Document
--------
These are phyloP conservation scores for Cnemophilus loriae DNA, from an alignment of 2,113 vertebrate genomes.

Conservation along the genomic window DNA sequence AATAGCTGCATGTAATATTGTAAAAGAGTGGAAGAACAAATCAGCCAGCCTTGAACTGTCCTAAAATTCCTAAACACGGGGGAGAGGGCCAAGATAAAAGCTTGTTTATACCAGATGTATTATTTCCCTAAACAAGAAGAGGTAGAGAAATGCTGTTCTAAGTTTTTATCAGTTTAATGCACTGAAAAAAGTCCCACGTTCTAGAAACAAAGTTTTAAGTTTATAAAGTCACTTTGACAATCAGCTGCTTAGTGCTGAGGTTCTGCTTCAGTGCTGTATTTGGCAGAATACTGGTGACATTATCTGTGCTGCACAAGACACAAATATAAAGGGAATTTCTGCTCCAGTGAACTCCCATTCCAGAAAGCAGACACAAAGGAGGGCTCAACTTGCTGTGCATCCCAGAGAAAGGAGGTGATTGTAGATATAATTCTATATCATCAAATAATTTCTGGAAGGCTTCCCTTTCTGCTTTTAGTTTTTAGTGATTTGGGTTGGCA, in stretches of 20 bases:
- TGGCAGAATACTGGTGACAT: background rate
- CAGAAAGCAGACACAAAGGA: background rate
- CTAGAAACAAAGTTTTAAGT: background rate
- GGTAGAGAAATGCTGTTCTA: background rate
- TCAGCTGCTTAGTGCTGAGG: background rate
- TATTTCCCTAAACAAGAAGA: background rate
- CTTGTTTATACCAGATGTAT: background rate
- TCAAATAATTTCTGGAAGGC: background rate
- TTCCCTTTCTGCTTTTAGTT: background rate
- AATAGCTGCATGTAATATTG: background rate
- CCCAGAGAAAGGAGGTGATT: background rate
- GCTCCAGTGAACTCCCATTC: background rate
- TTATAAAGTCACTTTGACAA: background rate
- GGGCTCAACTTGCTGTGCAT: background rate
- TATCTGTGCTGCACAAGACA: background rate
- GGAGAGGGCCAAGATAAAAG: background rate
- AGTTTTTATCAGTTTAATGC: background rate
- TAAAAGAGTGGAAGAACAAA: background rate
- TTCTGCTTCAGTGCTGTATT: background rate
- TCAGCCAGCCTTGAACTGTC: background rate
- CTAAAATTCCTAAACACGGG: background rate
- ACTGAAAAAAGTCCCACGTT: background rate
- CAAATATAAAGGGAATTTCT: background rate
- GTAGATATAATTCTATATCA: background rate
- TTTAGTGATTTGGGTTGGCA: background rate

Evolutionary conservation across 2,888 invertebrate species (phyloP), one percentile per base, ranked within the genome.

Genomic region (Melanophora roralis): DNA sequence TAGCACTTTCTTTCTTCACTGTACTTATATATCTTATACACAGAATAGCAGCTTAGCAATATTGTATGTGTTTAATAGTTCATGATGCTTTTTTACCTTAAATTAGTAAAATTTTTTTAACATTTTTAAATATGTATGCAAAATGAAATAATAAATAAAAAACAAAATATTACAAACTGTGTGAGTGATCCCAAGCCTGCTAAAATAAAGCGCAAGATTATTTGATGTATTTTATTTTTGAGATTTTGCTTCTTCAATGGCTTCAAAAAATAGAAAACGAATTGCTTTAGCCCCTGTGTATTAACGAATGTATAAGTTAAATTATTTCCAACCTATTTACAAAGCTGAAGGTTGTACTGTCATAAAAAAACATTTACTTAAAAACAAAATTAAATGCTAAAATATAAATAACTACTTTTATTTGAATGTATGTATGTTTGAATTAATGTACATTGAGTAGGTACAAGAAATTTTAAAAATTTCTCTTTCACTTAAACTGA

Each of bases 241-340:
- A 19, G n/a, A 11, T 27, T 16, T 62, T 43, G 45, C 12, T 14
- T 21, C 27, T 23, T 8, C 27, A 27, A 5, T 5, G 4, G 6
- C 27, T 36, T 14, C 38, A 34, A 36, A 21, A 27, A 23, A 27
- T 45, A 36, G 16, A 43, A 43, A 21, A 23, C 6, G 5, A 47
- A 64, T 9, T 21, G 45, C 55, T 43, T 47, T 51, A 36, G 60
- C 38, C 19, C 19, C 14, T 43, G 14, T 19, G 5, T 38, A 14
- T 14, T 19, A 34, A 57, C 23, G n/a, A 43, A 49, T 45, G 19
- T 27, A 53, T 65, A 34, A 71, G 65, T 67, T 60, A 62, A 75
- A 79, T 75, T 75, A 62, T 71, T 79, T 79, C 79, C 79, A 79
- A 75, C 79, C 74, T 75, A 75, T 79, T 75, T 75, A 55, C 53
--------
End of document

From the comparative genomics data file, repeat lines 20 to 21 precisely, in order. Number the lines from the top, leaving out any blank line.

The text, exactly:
- TAAAAGAGTGGAAGAACAAA: background rate
- TTCTGCTTCAGTGCTGTATT: background rate